Dans un concerto classique, de Mozart, de Beethoven, le dénouement du premier mouvement est précédé par une cadenza, un espace ouvert laissé à l’interprète pour ajouter son accent personnel à l’ensemble en développant à son gré les thèmes exposés jusque-là. La cadenza synthétise l’oeuvre tout en dépassant ses bornes, rendant manifestes ses potentialités secrètes. Le treizième chapitre de la lettre aux Corinthiens correspond à cette forme musicale. A la fin de l’épître le coeur de l’apôtre déborde. Il veut enfin faire chanter un motif qui a été sous-jacent à son discours entier, mais qui n’a pas eu l’occasion de se faire entendre par une voix de soliste. C’est frappant que St Paul, dont la prose est souvent inélégante, parfois dure, devienne ici lyrique, révélant un timbre dont on ne soupçonnait pas l’existence. Il s’exprime avec pudeur, exposant d’abord ce que la charité n’est pas. C’est paradoxal: souvent, avant de connaître l’amour, nous apprenons à reconnaître l’absence d’amour. Cette absence se fait sentir, nous dit St Paul, par un étrange sentiment d’inanité qui nous surprend à l’improviste, soit quand nous exerçons nos dons naturels au maximum, soit en présence de personnes qui prennent des initiatives éclatantes, soit au cours d’un projet de haute science. Objectivement nous devrions être comblés, pourtant nous avons, au creux de l’estomac, une certitude mordante qui nous chuchote: ‘Cela manque encore de substance.’ Non pas que les réalités en face de nous soient forcement faussent ou mensongères. La voix indique seulement leur insuffisance. L’amour, c’est ce qui correspond à notre soif d’un davantage insaisissable. Cette soif peut se faire impérieuse. Elle nous force à chercher un puits d’eau vive, à éliminer tout ce qui ne la satisfait pas. St Paul énumère: ce qui ne sert que mon intérêt à moi, ce qui sent d’orgueil, de rancune, d’ambition – non, ce n’est pas ça; j’ai besoin d’autre chose. J’ai surtout besoin de me donner. L’amour est l’élan qui nous pousse à donner notre vie pour l’être aimé, donc à supporter, à faire confiance, à espérer, à endurer. Au fur et à mesure que nous apprenions à vivre ainsi, une transformation s’opère en nous. Notre connaissance s’étend. Nous pressentons ce que pourrait être l’éternité. Car c’est bien vrai: l’amour ne passera jamais. Cette vérité époustouflante fait battre follement notre coeur.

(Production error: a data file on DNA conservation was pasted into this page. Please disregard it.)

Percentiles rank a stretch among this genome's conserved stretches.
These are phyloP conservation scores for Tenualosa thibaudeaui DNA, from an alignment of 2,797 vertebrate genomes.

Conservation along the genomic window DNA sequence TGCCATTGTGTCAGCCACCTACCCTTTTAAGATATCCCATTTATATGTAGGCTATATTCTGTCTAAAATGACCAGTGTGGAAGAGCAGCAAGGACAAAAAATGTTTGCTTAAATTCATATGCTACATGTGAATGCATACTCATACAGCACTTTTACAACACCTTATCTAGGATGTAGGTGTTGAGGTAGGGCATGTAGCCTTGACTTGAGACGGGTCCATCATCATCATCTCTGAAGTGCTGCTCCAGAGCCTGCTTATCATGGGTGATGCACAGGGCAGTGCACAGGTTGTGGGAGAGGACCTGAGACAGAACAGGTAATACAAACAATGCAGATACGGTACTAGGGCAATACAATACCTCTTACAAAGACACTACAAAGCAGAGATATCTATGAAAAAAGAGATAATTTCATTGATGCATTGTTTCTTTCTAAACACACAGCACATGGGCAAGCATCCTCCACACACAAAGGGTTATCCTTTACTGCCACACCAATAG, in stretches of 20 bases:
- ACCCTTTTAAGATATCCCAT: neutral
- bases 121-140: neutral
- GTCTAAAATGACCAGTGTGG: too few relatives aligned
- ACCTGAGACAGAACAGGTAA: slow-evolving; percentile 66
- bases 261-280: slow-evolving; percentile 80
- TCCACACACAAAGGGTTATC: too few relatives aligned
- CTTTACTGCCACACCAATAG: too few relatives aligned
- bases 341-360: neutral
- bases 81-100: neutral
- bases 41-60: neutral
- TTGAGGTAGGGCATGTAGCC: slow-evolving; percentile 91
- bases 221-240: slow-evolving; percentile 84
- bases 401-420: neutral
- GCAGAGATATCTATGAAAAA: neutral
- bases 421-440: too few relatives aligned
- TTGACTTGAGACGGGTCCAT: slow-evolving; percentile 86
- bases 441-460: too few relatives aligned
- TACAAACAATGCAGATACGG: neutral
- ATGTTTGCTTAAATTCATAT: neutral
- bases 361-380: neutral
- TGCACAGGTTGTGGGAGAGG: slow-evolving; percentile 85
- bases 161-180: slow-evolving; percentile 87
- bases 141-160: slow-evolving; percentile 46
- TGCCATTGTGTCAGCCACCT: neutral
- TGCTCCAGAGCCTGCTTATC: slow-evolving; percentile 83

In the Gospel, Christ links love to friendship. To be a true friend, he says, is to set our friend’s flourishing above our own. Love looks beyond itself. It isn’t self-sufficient. It yearns to give life, to be fruitful, even at the cost of ultimate sacrifice. We’re in Eastertide. The extent of love’s demand is fresh in our minds. So is the fecundity of love, which really is stronger than death. That is what prompts the Church, these fifty days, to burst with shouts of Alleluia. Dear Dominique and Niall, today you pledge your love to one another; by solemn covenant you make that love the basis of your two lives become one. You can do this because your love is held, protected, and blessed by God’s eternal love, the ultimate force behind everything that is. This sacrament grants you privileged access to the law that governs the universe. ‘Set me as a seal upon your heart’, says the Lord. It would take a brave preacher to expound that verse to two cardiologists! Yet we do have a sense of what it means. May God grant you joy in your marriage, and may your married life, your foyer, be a source of life and joy to many others. Amen.